November 20, 2009

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Friday, November 20, 2009

The media's coverage of the President's trip to China; a blow to investigative journalism in China; a play about a Seattle newsroom.

Obama In China

The President returned from his first trip to China on Thursday. The Atlantic’s James Fallows talks about the trip, and the mostly negative U.S. press coverage it received.

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Unfinished Business

For over a decade one of the few places to read investigative reporting in China was the bi-weekly business magazine Caijing. That effectively ended last week when Caijing’s editor abruptly resigned along with dozens of the magazine’s top staff. Chinese media analyst Jeremy Goldkorn explains how Caijing broke ...

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Waiting for Info

In 1989, The National Security Archive requested documents from the CIA regarding the Iran-Contra affair. This year, the CIA released them. President Barack Obama promised a new era of transparency and adherence to the Freedom of Information Act, but has he followed through? Yvette Chin, FOIA ...

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Sixth Sense

Futuristic films like "The Terminator" and "Minority Report" imagine a time in which the virtual world can be projected onto the physical world. This technology, known as augmented reality, will be commercially available in the form of glasses sooner than ...

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Online and Isolated?

Social scientists have long suspected that the internet contributes to our growing isolation. But Lee Rainie, director of the Pew Internet and American Life Project, set out to test that assumption. He says they found that Americans aren't as isolated as we thought and ...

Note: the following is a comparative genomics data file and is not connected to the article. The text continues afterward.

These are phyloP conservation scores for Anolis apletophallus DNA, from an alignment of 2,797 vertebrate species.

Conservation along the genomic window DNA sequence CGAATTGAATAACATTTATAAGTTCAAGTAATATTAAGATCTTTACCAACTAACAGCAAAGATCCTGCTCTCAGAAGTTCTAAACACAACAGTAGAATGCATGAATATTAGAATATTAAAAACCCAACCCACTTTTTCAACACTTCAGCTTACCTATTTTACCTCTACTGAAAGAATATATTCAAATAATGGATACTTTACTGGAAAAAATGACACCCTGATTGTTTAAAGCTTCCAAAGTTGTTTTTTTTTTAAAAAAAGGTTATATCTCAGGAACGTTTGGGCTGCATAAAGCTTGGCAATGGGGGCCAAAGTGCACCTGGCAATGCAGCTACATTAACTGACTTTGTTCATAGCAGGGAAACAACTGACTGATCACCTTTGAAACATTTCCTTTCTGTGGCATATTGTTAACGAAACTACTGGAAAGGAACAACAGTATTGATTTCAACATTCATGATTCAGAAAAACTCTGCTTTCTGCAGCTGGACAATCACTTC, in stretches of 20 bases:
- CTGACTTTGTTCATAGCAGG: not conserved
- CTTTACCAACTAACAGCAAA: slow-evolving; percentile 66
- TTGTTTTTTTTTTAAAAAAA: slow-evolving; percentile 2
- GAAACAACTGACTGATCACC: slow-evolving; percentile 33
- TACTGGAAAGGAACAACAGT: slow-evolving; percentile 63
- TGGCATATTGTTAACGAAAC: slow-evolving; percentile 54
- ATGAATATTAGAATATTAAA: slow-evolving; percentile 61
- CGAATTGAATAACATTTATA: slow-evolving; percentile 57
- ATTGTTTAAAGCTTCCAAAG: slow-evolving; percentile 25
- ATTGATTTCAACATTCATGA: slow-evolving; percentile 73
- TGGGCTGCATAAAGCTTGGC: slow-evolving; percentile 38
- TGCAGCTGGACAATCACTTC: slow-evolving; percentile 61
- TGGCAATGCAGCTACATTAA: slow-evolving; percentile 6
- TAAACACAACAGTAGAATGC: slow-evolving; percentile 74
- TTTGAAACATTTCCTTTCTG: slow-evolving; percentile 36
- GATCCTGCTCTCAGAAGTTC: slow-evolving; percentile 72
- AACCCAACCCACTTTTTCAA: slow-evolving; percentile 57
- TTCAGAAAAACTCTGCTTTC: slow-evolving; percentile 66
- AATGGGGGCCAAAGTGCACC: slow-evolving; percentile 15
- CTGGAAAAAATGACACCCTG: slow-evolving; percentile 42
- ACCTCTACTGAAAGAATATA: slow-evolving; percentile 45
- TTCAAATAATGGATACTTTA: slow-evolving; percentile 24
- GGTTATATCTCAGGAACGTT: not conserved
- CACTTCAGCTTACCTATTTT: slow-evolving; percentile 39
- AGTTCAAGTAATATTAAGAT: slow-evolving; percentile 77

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Letters

Brooke and Bob read a few of your comments.

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Count Down

When Republican Senator David Vitter introduced an amendment that would require the U.S. Census Bureau to ask residents whether or not they are citizens, the Senate voted it down along party lines. As former Washington Post reporter D’Vera Cohn told us, controversy has often followed the ...

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It's Not in the P-I

When the Seattle Post-Intelligencer printed its final edition last spring, Seattle lost a newspaper and more than 100 journalists lost their jobs. One of them, science reporter Tom Paulson, solicited area-playwrights to produce "It’s Not in the P-I: A Living Newspaper ...

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